With the Affordable Care Act on the chopping block and possible changes in the works for Medicare and Medicaid, policy discussions have consumed the healthcare sector recently.
But when Ceci Connolly delivers a featured address at the annual RISE Summit in Nashville on March 7, she plans to point out that what’s happening on Capitol Hill isn’t necessarily the most transformative force facing the industry.
“Yes, we all have to keep an eye on and be engaged in terms of the policy arena, and here in Washington the proposed changes will certainly have a major impact on the health sector,” Connolly, the president and CEO of the Alliance of Community Health Plans, said in an interview. “But at the same time there are these very large, if not larger forces in healthcare that are important and exciting.”
During her lifetime, Connolly says, she’s seen a major shift in how she and other consumers transfer money, invest funds, book flights and hotels and comparison shop for goods and services.
“Those are just phenomenal transformations that came to those industries, and I would argue that they came about for two very important reasons: technology and consumerism,” she said. “Those are two of the most significant forces hitting healthcare today.”
The combination of those trends can be daunting for some in the healthcare sector, because it forces organizations to embrace the unknown and do business differently, according to Connolly.
“But it’s also incredibly exciting when you can get closer and closer to the consumer and really know and understand what they want,” she said.
As for the influence of technology, Connolly points out that it will never be able to replace clinicians but instead can be a “fantastic tool in their toolbox.”
A focus on operations and compliance
Dave Meyer, vice president of SCAN Health Plan, says the RISE Summit is unique because while many other industry conferences focus on executives, this event instead drills down on subjects that directors, supervisors and their line staff need to know.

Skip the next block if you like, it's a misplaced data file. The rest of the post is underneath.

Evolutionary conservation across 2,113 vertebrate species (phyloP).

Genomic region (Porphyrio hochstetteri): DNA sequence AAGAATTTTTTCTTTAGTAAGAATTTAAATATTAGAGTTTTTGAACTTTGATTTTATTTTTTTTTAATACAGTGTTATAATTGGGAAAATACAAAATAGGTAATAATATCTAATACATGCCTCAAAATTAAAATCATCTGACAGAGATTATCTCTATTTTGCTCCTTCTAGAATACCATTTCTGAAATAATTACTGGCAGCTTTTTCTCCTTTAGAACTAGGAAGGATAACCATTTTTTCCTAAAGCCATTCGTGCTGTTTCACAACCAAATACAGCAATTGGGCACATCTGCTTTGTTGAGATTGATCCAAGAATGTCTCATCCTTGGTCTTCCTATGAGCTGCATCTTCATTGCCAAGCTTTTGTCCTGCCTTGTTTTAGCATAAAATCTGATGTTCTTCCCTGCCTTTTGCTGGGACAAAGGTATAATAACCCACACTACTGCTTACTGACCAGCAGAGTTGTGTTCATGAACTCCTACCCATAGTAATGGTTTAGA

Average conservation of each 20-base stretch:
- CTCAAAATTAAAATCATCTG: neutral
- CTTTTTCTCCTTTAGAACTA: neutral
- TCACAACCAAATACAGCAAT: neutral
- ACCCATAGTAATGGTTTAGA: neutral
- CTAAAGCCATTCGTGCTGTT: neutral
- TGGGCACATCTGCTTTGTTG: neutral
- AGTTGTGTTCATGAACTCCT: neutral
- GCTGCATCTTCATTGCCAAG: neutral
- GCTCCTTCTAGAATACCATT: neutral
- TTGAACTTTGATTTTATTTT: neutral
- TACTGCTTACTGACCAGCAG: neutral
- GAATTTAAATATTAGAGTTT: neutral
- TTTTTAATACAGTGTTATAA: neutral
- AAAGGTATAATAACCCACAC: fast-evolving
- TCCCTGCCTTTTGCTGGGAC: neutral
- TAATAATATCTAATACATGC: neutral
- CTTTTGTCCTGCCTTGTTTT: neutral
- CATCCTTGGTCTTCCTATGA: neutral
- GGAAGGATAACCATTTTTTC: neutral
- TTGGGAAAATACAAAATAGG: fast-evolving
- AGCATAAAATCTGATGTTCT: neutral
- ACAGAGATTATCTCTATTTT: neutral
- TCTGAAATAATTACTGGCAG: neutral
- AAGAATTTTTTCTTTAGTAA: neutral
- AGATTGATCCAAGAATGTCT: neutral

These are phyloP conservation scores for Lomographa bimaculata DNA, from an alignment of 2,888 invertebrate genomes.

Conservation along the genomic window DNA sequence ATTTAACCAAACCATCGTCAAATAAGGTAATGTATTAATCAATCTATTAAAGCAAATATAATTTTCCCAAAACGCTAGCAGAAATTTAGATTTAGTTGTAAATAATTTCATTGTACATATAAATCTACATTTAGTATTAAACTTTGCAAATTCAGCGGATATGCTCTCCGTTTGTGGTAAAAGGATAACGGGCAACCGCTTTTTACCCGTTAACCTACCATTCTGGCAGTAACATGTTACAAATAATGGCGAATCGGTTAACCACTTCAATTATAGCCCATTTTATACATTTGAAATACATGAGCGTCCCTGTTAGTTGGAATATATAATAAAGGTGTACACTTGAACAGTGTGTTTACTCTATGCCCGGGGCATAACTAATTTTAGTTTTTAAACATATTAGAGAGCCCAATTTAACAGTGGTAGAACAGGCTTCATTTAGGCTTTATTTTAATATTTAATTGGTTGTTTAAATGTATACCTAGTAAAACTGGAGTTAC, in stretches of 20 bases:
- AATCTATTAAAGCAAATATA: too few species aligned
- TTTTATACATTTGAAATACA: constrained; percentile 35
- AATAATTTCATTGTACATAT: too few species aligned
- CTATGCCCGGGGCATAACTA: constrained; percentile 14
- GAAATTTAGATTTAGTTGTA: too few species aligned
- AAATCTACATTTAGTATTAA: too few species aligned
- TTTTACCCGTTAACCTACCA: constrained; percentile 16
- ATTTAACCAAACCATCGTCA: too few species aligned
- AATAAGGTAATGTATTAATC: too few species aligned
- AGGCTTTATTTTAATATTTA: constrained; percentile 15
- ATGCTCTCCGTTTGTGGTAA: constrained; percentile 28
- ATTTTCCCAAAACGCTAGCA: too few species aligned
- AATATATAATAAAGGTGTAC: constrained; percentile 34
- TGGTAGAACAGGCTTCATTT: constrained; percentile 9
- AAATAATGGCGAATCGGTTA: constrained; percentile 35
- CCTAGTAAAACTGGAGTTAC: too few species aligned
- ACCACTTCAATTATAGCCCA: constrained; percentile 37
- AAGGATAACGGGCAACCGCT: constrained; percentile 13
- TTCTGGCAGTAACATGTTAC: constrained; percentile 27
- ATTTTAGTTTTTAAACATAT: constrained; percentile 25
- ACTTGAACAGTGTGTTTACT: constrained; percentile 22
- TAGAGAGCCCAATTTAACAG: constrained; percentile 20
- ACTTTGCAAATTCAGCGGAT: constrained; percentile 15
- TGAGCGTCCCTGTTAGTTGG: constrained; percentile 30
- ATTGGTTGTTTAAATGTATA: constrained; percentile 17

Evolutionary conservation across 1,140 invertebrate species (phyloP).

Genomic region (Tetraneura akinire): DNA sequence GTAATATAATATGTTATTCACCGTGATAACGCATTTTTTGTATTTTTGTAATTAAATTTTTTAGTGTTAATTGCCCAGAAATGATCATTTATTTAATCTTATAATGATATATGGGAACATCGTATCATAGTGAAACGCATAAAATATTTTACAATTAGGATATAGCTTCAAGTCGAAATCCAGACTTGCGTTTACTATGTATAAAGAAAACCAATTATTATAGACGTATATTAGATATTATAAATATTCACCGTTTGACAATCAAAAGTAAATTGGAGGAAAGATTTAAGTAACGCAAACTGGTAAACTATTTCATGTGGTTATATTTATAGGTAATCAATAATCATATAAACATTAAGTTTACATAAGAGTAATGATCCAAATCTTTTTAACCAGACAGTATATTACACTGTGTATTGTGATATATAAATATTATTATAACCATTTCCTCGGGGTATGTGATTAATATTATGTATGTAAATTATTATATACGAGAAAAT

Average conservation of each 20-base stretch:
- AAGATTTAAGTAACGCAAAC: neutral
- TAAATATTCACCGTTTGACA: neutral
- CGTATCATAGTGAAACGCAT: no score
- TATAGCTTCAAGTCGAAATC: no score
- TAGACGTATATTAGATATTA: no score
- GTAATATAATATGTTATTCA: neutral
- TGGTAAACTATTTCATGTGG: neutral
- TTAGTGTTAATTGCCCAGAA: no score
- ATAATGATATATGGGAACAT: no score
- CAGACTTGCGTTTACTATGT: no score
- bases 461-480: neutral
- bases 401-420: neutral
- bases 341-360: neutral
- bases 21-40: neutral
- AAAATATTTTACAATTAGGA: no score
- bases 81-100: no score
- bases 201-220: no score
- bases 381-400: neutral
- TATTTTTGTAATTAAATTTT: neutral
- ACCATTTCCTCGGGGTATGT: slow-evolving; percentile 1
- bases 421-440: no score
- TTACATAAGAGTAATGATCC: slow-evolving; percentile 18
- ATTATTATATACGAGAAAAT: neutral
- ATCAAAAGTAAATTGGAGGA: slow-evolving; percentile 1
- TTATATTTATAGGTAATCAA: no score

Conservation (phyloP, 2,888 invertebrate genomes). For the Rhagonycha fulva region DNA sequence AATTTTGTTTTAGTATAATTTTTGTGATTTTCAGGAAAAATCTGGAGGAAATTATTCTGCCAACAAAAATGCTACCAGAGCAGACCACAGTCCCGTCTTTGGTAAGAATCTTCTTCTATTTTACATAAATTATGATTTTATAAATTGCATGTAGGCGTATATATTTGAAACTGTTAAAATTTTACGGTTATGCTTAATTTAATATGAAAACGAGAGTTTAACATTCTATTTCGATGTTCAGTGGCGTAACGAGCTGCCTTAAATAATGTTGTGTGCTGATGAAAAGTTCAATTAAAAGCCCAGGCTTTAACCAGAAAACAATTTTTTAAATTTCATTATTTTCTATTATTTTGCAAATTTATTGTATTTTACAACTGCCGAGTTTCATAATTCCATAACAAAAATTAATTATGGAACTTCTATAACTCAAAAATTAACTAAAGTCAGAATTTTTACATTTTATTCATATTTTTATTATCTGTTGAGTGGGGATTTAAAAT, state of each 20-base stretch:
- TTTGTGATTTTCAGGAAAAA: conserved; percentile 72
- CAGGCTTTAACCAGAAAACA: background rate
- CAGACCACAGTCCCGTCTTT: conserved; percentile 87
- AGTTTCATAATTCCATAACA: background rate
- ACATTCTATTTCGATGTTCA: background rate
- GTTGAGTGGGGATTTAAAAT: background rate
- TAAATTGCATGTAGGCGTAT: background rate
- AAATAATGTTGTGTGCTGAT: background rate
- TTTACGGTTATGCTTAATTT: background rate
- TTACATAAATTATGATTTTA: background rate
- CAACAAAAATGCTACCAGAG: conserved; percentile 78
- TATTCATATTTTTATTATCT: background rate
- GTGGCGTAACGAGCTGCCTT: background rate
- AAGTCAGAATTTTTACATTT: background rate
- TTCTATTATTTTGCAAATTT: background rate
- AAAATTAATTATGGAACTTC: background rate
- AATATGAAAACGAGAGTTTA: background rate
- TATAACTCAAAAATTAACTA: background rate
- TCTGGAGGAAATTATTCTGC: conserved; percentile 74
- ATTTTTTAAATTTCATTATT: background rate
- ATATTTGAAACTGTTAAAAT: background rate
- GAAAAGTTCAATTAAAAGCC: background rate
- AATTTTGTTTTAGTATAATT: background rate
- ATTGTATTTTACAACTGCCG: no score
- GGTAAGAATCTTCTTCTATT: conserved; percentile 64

Meyer, who is presenting at several sessions this year, also noted that the summit has achieved the brand recognition to be able to bring in “solid operators” across revenue, risk adjustment, star ratings and other pertinent topics. And this year, he's especially happy to see more sessions about one topic.
“I think this particular conference has a lot of topics around compliance, which I’m really pleased about,” he said. “I think that’s the future.”
Though it may not seem like such an exciting subject, compliance has become a challenging—and critical—priority for health plans as they seek to avoid running afoul of the slew of regulations that govern the insurance industry, he added.
As for what he personally hopes to learn more about, Meyer noted that “cracking member satisfaction is one of my passions right now: trying to really understand what we can do on the plan or the provider side to actually move the needle.”
He also wants to explore how the various topics that the RISE Summit covers—risk adjustment, star ratings, quality management, financial compliance, care management, performance analytics and engagement strategies—interact with one another.
“I think the margins between the silos are most interesting areas in healthcare right now,” he said.